Clive Barnes remembers Margaret Meek Spencer, 1925 – 4 May 2020
To be asked to write an obituary for Margaret Meek Spencer, brings on inevitable feelings of inadequacy, particularly as, to my shame, I do not possess a copy of her slim but oh so influential title, How Texts Teach What Readers Learn (1988). But plucking any books of criticism published in the closing decades of the last century from even my shameful shelves, her presence is inescapable. If it isn’t in a contribution of her own, written in typical enthusiastic style peppered with questions that she challenged us to answer, then in the index, revealing her influence on anyone and everyone writing about the interaction of children and books at this time. When Chris Powling, as the then editor, published a best of Books for Keeps in 1994, it was Margaret Meek who provided the foreword.
Alongside Aidan and Nancy Chambers (Thimble Press, of course, published How Texts Teach) and Geoff Fox of Children’s Literature in Education, Margaret Meek was of a generation of critics who were also, or had been, teachers and were as interested in the children as the books. They sought to discover and promote the best in children’s literature, and also to understand through careful observation of children’s interaction with books – and, groundbreakingly, other forms of the written word – how young readers responded to texts. Underpinned by a range of shifting theoretical approaches, this was an explorative and creative project in which those who sought to teach children to read, or encourage an appreciation of literature in young people, set out to determine how and why literature was essential to a child’s development by listening to children themselves.
In a busy professional life, Meek taught student teachers at the University of London School of Education for over twenty years, remaining as Emeritus Reader in Education after her retirement from that role in 1980. She was the reviews editor of The School Librarian for many years and an early recipient of the Eleanor Farjeon Award for services to children’s literature in 1971, when it might be said she had barely got into her stride. As one of the three editors of The Cool Web (1977) she kick-started a discussion about the relationship of literacy with literature: how the teaching of reading might relate to the child’s experience of the world through reading. And this was a question whose ramifications preoccupied her for the rest of her career. With an international reputation, she was a frequent presence at literature and literacy conferences where children’s writers and illustrators came together with teachers, librarians and other figures in the children’s book world and was often called on for a keynote speech or, being quick on her feet, a summing up.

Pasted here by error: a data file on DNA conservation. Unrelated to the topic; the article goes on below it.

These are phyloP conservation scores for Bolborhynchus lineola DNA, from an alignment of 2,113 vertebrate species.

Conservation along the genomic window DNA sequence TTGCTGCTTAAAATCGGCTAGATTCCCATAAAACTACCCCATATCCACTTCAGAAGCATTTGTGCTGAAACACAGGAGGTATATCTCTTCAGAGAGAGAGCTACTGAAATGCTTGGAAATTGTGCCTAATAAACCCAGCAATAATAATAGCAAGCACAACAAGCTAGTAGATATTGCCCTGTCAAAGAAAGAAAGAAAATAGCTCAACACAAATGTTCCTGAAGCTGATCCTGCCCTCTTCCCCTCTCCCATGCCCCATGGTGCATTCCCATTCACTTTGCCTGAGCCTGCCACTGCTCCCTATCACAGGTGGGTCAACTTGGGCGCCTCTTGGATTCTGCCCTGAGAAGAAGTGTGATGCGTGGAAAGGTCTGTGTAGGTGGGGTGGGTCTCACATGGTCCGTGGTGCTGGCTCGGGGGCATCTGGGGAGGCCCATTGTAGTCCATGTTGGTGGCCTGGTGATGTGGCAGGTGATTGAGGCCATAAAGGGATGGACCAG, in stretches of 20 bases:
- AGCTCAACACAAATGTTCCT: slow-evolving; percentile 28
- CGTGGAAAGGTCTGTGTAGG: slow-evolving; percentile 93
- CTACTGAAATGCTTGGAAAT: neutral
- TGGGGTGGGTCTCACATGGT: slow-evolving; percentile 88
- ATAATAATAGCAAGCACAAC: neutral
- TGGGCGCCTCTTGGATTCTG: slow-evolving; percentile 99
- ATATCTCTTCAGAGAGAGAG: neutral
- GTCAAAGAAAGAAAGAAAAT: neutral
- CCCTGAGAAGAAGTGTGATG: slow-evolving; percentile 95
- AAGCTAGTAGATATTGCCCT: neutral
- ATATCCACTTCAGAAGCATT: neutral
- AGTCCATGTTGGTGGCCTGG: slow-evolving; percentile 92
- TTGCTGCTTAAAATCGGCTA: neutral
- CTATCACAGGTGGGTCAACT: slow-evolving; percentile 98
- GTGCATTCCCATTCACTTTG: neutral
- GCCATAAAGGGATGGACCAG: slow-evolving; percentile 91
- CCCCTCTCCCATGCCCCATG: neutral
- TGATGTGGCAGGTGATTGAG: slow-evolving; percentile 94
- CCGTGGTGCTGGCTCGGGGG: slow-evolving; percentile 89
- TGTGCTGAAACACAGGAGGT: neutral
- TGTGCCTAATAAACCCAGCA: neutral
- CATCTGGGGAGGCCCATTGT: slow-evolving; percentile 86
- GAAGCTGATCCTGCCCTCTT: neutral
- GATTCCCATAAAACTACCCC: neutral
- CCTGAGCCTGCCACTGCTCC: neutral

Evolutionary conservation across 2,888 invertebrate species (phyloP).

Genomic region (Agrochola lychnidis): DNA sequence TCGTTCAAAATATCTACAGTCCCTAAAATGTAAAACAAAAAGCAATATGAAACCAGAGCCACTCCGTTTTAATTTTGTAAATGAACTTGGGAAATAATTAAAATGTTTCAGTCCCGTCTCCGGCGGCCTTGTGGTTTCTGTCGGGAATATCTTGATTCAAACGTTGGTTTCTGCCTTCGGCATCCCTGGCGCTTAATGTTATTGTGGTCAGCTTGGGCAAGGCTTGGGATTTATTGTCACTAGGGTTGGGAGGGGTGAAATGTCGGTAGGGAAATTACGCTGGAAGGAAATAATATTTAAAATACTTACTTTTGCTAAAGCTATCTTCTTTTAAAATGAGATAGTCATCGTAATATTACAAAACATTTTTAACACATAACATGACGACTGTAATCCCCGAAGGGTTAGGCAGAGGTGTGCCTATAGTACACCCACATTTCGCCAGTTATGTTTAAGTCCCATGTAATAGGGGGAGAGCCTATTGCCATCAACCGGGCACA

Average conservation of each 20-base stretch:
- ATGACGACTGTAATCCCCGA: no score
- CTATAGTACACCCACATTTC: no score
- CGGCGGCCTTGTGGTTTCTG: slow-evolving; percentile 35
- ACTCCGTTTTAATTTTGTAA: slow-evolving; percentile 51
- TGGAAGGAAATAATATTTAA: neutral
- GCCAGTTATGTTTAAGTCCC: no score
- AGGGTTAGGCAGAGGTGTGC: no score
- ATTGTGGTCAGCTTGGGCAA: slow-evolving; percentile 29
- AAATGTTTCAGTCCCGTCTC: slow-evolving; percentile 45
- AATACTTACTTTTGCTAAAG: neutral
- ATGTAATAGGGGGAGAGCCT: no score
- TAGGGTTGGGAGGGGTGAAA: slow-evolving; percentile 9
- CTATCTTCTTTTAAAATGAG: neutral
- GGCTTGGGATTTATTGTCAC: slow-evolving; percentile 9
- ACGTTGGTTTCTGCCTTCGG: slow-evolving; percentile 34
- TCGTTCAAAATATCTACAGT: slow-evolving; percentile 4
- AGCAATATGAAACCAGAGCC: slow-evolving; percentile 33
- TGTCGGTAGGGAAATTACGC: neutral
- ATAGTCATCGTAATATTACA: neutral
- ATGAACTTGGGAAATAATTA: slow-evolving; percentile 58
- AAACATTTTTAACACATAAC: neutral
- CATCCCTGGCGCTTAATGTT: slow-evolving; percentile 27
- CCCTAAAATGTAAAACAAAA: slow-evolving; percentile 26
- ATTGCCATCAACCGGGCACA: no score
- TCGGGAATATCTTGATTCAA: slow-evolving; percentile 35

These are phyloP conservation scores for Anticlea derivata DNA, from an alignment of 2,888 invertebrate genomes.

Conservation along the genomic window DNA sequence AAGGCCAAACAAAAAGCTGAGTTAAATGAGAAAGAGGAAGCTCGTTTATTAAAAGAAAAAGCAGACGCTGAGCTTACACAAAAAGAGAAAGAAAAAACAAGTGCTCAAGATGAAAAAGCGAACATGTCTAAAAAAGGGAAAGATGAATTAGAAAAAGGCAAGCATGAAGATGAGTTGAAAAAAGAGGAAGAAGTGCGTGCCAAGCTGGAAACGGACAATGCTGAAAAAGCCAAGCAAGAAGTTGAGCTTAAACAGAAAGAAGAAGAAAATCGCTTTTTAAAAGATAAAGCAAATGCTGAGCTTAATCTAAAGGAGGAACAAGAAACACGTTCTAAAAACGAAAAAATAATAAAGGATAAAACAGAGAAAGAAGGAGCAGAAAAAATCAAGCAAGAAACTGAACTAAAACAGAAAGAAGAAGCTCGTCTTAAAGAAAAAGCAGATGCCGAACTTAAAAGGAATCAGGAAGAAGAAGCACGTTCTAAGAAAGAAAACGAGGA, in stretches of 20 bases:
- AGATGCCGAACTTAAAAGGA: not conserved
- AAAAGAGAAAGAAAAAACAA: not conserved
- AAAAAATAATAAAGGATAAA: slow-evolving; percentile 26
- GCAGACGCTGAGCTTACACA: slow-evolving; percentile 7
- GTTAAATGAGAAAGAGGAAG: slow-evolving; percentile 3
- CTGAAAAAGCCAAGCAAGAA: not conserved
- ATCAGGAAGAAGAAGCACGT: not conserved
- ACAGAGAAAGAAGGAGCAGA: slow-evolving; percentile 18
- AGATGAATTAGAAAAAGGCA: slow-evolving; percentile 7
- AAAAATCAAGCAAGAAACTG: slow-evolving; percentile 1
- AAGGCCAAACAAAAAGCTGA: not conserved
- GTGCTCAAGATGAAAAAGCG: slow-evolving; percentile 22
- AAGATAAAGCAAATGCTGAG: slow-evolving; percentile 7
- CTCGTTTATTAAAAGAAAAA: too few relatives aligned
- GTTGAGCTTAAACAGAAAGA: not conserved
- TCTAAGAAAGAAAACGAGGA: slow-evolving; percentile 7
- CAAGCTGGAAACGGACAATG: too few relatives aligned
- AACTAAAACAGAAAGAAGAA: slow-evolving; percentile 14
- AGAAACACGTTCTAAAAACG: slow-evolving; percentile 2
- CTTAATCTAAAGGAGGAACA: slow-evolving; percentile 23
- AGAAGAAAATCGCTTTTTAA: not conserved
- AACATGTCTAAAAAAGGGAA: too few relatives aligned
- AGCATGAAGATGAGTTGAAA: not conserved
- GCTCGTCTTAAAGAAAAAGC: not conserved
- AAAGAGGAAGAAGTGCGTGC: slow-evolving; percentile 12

Her particular, but hardly exclusive, interest was in picture books and the acquisition of early literacy and, apart from How Texts Teach she wrote a number of other works whose titles reflect this, among them On Being Literate (1971), Learning to Read (1982) and Language and Literacy (1988). She also made many contributions to collections edited by others. She was an early advocate of the ‘real books’ approach to reading, her entire work predicated on the belief that learning to read was not merely a mechanical process: it was an entry into a relationship within the text with important psychological, social and cultural dimensions in which a reader, even a very young one, both drew on and grew in experience. Her interest was not confined to fiction. She examined information texts, too, and, more than twenty years ago, wondered what the growth of information gathering from CD Roms might mean ‘when we know that books might be better for thinking than screens’. What did she think of the present dominance of the internet in schools and home?
She was understandably convinced of the distinctive contribution of the book and protective of it, but recognised and celebrated that the book should take its place in a child’s total world of experience. An internationalist, it is significant that one of her later contributions was the editing of Children’s Literature and National Identity (2001), which she saw as a contribution to reducing ethnocentrism and breaking down the isolation of national cultures. Above all, in her work, I sense the legacy of Richard Hoggart’s The Uses of Literacy (1957), a guiding democratic, inclusive, forward looking and activist spirit, which occasionally blazes out. Her contribution to the Books for Keeps collection mentioned above was an explanation of why she didn’t like Kenneth Grahame’s Wind in the Willows, which developed into a heartfelt denunciation of what she called this ‘men’s club’ of a book: ‘I knew what boys did in corners. They formed exclusive clubs, discussed girls whom they looked at sideways without turning round, and taught each other how to exploit the superiority they recognised as theirs by right.’ She hated the book’s ‘excluding and exclusive’ nostalgia. Nailing her colours firmly to the mast, she wrote, for children ‘the excitement of reading is a dialogue with their future… But this [Grahame’s] arcadian world is neither brave nor new; it has too few people in it.’ You don’t have to entirely agree with her about Wind in the Willows to, nevertheless, stand up and cheer.
Clive Barnes has retired from Southampton City where he was Principal Children’s Librarian and is now a freelance researcher and writer.